Aminopropionitrile

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Aminopropionitrile
Structural formula of aminopropionitrile
Ball-and-stick model of the aminopropionitrile molecule
Names
Preferred IUPAC name
3-Aminopropanenitrile[1]
Other names
2-Cyanoethylamine[citation needed]
Identifiers
3D model (JSmol)
3DMet
1698848
ChEBI
ChemSpider
ECHA InfoCard 100.005.261 Edit this at Wikidata
EC Number
  • 205-786-0
600476
KEGG
MeSH Aminopropionitrile
RTECS number
  • UG0350000
UNII
  • InChI=1S/C3H6N2/c4-2-1-3-5/h1-2,4H2 checkY
    Key: AGSPXMVUFBBBMO-UHFFFAOYSA-N checkY
  • NCCC#N
Properties
C3H6N2
Molar mass 70.095 g·mol−1
Appearance Colourless liquid
Boiling point 79 to 81 °C; 174 to 178 °F; 352 to 354 K at 2.1 kPa
Acidity (pKa) 7.80 (conjugate acid; 20 °C, H2O)[2]
Pharmacology
QM01AX91 (WHO)
Related compounds
Related alkanenitriles
Related compounds
DBNPA
Except where otherwise noted, data are given for materials in their standard state (at 25 °C [77 °F], 100 kPa).
Infobox references

Aminopropionitrile, also known as β-aminopropionitrile (BAPN), is an organic compound with both amine and nitrile functional groups. It is a colourless liquid. The compound occurs naturally and is of interest in the biomedical community.

Biochemical and medical occurrence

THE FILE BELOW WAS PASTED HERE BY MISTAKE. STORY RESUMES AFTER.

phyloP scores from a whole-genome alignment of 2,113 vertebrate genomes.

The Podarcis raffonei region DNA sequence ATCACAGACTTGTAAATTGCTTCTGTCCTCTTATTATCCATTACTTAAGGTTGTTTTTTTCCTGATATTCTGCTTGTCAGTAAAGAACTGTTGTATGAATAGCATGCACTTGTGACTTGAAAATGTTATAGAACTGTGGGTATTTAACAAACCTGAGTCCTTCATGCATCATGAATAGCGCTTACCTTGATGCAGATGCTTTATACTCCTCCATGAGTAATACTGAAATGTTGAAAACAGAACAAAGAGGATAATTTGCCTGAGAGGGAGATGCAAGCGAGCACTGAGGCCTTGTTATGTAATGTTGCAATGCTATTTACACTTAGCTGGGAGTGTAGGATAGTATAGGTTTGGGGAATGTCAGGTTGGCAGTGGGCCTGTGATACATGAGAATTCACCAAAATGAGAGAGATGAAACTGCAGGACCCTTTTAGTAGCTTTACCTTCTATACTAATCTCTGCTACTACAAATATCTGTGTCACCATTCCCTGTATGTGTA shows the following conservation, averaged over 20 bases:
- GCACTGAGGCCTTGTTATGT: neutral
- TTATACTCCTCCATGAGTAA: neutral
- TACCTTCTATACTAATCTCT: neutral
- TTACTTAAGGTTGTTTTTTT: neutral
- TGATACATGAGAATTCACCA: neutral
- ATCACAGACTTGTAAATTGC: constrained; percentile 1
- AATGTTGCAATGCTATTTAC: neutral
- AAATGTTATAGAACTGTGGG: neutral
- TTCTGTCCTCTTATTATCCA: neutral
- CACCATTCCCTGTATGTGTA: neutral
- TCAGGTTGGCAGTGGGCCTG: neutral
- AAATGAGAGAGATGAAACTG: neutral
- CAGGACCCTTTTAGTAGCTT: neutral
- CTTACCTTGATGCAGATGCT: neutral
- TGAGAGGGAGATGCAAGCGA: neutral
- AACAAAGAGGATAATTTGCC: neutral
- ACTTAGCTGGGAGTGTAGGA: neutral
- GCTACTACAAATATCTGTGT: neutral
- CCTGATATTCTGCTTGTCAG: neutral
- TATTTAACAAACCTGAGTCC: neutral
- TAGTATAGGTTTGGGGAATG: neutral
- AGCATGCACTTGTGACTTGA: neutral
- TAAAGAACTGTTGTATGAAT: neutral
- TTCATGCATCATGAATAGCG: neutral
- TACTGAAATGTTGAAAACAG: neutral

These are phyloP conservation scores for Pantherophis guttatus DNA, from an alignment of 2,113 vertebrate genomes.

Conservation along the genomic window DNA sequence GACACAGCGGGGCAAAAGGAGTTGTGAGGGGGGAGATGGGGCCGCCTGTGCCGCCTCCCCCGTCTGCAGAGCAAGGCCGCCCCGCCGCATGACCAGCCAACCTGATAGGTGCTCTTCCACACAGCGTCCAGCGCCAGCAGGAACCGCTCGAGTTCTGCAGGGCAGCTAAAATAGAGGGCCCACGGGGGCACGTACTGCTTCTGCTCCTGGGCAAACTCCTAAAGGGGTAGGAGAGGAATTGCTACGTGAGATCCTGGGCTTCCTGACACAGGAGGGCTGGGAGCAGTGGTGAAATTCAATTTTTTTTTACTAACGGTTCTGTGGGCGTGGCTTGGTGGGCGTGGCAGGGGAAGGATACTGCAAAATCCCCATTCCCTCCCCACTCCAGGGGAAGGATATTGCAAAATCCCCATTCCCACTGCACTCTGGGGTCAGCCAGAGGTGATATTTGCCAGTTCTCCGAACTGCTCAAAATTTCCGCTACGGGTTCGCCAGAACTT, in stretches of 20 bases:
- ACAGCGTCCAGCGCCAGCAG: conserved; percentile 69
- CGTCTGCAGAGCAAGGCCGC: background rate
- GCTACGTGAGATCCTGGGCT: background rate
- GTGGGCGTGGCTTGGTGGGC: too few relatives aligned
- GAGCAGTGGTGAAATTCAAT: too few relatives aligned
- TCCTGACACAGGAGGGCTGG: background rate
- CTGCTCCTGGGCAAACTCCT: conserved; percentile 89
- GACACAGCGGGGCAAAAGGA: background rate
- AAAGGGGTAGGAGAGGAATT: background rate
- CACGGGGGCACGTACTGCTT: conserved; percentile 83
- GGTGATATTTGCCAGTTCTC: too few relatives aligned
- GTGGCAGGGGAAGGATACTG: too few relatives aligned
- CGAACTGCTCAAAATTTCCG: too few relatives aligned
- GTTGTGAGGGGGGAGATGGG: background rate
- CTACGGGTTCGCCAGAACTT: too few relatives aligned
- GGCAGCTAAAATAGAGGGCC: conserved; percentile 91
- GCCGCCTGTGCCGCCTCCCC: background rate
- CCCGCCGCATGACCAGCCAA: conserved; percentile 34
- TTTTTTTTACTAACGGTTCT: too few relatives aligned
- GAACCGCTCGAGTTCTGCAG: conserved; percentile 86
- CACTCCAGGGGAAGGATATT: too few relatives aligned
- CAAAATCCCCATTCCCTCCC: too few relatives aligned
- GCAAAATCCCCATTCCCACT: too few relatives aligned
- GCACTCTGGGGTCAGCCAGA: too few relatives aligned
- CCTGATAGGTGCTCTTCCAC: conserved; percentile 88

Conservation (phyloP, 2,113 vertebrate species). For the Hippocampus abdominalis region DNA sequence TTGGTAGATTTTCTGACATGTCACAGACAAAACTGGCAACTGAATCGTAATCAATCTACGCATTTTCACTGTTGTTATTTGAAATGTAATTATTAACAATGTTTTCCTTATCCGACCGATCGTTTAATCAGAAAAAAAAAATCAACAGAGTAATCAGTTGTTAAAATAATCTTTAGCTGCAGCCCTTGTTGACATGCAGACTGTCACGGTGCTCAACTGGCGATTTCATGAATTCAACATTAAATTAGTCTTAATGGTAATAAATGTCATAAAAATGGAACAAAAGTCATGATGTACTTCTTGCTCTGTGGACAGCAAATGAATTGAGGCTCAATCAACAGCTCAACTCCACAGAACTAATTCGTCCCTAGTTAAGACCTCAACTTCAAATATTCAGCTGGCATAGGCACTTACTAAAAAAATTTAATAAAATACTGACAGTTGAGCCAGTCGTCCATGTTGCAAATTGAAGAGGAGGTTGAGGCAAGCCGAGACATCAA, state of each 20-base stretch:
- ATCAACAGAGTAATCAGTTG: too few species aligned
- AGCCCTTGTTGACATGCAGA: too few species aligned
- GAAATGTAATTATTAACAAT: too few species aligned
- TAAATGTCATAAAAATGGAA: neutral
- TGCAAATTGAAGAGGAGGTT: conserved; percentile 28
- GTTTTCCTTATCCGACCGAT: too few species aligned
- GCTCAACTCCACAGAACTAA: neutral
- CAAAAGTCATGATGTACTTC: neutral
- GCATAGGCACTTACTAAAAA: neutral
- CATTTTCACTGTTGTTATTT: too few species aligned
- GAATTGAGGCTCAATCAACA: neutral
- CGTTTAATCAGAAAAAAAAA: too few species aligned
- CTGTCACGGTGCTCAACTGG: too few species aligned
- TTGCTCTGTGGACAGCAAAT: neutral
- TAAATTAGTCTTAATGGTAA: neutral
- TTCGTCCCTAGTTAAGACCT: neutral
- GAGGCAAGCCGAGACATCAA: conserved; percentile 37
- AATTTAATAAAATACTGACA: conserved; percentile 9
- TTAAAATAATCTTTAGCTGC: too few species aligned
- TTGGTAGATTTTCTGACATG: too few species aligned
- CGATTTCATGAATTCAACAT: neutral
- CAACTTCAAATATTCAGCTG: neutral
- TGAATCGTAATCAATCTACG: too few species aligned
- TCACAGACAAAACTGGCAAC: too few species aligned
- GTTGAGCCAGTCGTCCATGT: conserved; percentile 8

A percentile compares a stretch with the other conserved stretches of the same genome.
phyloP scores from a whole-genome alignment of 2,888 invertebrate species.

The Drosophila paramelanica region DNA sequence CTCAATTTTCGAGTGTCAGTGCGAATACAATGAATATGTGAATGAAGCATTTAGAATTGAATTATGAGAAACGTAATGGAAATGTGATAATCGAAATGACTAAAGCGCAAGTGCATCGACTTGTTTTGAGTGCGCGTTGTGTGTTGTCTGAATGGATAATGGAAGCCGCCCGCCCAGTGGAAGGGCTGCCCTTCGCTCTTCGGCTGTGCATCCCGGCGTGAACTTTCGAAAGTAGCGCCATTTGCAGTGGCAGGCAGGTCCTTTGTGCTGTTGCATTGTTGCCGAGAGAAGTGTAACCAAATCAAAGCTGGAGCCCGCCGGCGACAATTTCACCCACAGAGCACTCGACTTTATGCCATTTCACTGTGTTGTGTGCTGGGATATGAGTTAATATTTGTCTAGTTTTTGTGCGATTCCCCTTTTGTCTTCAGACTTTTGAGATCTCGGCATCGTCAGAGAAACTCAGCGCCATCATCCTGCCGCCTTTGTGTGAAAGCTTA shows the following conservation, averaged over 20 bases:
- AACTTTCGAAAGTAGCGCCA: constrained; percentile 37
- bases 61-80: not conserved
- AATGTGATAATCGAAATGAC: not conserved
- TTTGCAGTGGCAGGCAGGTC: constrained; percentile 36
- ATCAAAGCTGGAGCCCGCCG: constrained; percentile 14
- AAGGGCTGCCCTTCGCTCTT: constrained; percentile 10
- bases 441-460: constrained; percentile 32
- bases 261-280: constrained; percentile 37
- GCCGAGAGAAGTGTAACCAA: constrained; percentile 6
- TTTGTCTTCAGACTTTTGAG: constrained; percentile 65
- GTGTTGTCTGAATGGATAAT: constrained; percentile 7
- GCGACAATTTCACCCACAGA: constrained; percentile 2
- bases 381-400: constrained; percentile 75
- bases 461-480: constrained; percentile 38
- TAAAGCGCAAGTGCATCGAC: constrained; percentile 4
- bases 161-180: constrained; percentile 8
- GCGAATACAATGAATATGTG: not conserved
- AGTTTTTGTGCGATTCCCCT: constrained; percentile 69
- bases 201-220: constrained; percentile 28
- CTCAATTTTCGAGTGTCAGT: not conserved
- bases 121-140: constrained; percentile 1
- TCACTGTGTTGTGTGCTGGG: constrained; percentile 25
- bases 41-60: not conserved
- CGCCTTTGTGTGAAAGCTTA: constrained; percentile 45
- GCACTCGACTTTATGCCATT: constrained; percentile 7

BAPN is the toxic constituent of peas from Lathyrus plants, e.g., lathyrus odoratus.[3] Lathyrism, a disease known for centuries, encompasses 2 distinct entities: a disorder of the nervous system (neurolathyrism) leading to limb paralysis, and a disorder of connective tissue, causing either bone deformity (osteolathyrism) or aortic aneurisms (angiolathyrim). BAPN causes osteolathyrism and angiolathyrism when ingested in large quantities."[4] It can cause osteolathyrism, neurolathyrism, and/or angiolathyrism.

It is an antirheumatic agent in veterinary medicine.

It has attracted interest as an anticancer agent.[5]

Production

Aminopropionitrile is prepared by the reaction of ammonia with acrylonitrile.[6]

See also

References

  1. ^ "Aminopropionitrile - Compound Summary". PubChem Compound. USA: National Center for Biotechnology Information. 25 March 2005. Retrieved 7 June 2012.
  2. ^ Haynes, William M., ed. (2016). CRC Handbook of Chemistry and Physics (97th ed.). CRC Press. pp. 5–89. ISBN 978-1498754286.
  3. ^ "Lathyrus". Washington, DC: American Association for Clinical Chemistry. 2014. Retrieved 15 October 2014. Beta-amino-propionitrile (BAPN) found in lathyrus odoratus (common garden sweet pea) is thought to be responsible for osteolathyrism, which in humans is poorly documented.
  4. ^ Nikolaos Papadantonakis; Shinobu Matsuura; Katya Ravid (2012). "Megakaryocyte pathology and bone marrow fibrosis: the lysyl oxidase connection". Blood. 120 (9): 1774–1781. doi:10.1182/blood-2012-02-402594. PMC 3433087. PMID 22767499.
  5. ^ Chvapil, Milos "Inhibition of breast adenocarcinoma growth by intratumoral injection of lipophilic long-acting lathyrogens" Anti-Cancer Drugs 2005, volume 16, 201-210. doi:10.1097/00001813-200502000-00013
  6. ^ Karsten Eller, Erhard Henkes, Roland Rossbacher, Hartmut Höke "Amines, Aliphatic" in Ullmann's Encyclopedia of Industrial Chemistry, Wiley-VCH, Weinheim, 2005. doi:10.1002/14356007.a02_001